A Book You Can Buy From Me
Book Title: Perhaps Today
Author: Tim LaHaye and Jerry B. Jenkins
Web link for Tim LaHaye: https://timlahaye.com/
Web link for Jerry Jenkins: http://www.jerryjenkins.com/
Web link for the Left Behind fiction series (this is the nonfiction explanation): http://leftbehind.com/
Web link for Tyndale House: http://tyndale.com/00_Home/index.php
Publisher: Tyndale House
Length: 244 pages
Quote: "To all those who want spiritual inspiration and prophetic instruction at the same time we dedicate this book."
The ultra-successful Left Behind series is, of course, speculative fiction. Christians who've tried to understand the prophecies in the Bible have interpreted them to form dozens of different mental pictures of what's likely to happen before the Second Coming of Christ. In Perhaps Today, LaHaye and Jenkins share one of the visions that are classified as "pre-tribulationist." (In the book they use the whimsical form "pre-tribbers.")
Fair disclosure: My father, and the ministers to whom I was exposed at a formative age, were "post-tribulationists," the kind of Bible scholars who believe that the "pre-tribulationist" vision rests on an incorrect translation of a Greek word. I would need more evidence than this book presents that the word apostesia ever meant "The Rapture." Translating apostesia as "departure, desertion, falling away" makes more etymological sense; if there's historical ground for the alternative translation, it's not presented in this book.
Then there are those who think the reason why Bible prophecies, and interpretations of them, seem to disagree is that they may be conditional: if people do A, then God will do B; if people do X, then God will do Y. What all Christians believe is that God wants us to think about such differences of belief, when we do, in a spirit of charity and humility. One day we'll all find out where we made our mistakes, and I believe we'll all be able to laugh (together!) at all the honest mistakes we made.
If (a) you believe that the apostesia foretold in the New Testament does mean "The Rapture," or (b) you would like to understand how people can honestly believe that it does, then Perhaps Today is for you. It's a ninety-day course in the biblical basis for, and implications of, LaHaye's and Jenkins' vision. It's a well written, understandable, small book that can be used as a daily devotional. Even if you don't think the authors have interpreted something precisely right, they keep the focus on Christ, so meditating on the implications of the passages they study can still be helpful.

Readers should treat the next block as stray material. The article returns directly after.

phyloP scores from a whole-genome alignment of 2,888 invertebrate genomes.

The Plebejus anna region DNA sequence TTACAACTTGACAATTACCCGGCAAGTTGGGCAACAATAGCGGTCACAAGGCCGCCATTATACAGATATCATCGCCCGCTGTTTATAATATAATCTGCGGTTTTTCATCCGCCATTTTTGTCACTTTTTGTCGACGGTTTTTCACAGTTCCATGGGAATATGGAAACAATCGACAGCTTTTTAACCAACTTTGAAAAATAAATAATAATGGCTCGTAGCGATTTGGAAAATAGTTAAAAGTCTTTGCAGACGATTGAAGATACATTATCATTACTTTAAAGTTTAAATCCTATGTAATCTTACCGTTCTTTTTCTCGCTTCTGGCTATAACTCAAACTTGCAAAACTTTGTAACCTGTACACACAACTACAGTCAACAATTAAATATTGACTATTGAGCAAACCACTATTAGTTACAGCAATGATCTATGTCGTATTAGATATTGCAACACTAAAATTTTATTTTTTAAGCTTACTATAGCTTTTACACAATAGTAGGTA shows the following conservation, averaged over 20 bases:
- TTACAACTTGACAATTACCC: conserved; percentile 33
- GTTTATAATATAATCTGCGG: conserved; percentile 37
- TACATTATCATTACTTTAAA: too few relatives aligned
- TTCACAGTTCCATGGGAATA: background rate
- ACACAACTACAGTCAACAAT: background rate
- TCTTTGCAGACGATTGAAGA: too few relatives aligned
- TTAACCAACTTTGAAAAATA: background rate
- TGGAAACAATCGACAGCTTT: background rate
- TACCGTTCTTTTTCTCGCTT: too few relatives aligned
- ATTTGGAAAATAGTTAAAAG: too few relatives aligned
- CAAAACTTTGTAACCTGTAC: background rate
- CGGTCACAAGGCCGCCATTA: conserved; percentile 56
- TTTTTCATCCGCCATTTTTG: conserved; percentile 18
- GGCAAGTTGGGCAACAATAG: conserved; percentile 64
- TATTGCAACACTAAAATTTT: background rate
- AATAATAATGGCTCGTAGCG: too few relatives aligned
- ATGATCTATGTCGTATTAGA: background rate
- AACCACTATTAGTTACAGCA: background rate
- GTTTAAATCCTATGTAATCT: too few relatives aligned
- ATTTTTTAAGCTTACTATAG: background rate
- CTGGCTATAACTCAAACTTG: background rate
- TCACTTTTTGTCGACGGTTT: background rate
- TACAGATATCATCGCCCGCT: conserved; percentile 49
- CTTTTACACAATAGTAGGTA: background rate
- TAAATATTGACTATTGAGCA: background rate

There are versions of "The Rapture" that still seem ludicrous to me, and I'm glad to report that our authors don't try to preach any of them. Remember those bumper stickers, "In case of Rapture this car will be unmanned"? Honestly. Did these people believe that God was able to use molecular transport to waft them off to Heaven, without being able either to move them to park their cars first, or to move their cars out of traffic?
A more serious problem with meditating on the Second Coming (regardless of the school of interpretation to which one belongs) is that people will neglect their plain duty in this world. After all, they believe that God is going to clean up whatever mess this world may be in. Why care about the still real possibilities of nuclear war, a fascist takeover, the slower and more plausible version of the global warming scare, plagues, famines, or even whether you're polluting your own well, if the world is coming to an end soon?
LaHaye and Jenkins wrote Perhaps Today with a clear intention of discouraging this heresy. Pre-tribulationists are supposed to pray for help to avoid any sin that might prevent them from being raptured. Like post-tribulationists, they are supposed to live both as if they were going to live forever, and as if their lives were going to end tomorrow, at the same time.
Perhaps Today is the sort of book that can help all of us move beyond nitpicking, and try to arrange our lives in such a way that, if God does choose to arrange for all the sincere Christians' cars to be found abandoned one day, ours will be among them.